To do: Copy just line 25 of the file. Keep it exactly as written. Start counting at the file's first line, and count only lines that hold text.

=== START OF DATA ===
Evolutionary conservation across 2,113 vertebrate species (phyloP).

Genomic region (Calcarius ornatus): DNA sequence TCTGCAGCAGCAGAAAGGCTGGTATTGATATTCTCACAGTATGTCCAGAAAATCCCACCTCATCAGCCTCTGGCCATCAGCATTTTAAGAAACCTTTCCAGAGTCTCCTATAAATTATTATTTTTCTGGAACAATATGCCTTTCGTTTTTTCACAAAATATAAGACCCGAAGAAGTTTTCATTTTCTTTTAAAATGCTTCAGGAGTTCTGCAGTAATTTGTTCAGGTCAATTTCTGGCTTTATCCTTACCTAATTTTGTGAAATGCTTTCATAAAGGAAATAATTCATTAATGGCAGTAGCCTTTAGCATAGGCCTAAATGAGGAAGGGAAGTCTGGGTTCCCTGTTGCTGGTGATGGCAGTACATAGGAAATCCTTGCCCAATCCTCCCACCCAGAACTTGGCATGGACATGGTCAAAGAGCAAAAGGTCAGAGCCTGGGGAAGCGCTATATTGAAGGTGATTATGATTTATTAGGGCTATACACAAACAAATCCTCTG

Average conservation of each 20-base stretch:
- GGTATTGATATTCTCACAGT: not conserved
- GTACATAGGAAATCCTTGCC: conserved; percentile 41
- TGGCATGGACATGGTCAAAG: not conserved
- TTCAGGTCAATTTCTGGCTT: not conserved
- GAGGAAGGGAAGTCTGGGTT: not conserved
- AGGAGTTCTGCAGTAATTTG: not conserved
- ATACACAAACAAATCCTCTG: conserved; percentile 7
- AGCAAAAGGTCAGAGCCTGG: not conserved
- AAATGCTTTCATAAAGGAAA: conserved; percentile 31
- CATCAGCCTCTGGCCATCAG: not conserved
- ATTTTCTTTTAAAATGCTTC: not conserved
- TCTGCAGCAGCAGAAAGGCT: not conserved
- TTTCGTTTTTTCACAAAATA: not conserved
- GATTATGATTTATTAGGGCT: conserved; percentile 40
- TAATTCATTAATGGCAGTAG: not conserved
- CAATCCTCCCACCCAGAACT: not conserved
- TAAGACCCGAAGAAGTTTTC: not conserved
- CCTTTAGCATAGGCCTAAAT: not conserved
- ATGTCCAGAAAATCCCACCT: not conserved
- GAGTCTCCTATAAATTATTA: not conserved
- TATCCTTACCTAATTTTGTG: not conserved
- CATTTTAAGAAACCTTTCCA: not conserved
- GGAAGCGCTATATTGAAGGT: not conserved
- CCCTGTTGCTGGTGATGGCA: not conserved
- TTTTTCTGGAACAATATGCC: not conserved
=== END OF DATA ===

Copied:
- CATTTTAAGAAACCTTTCCA: not conserved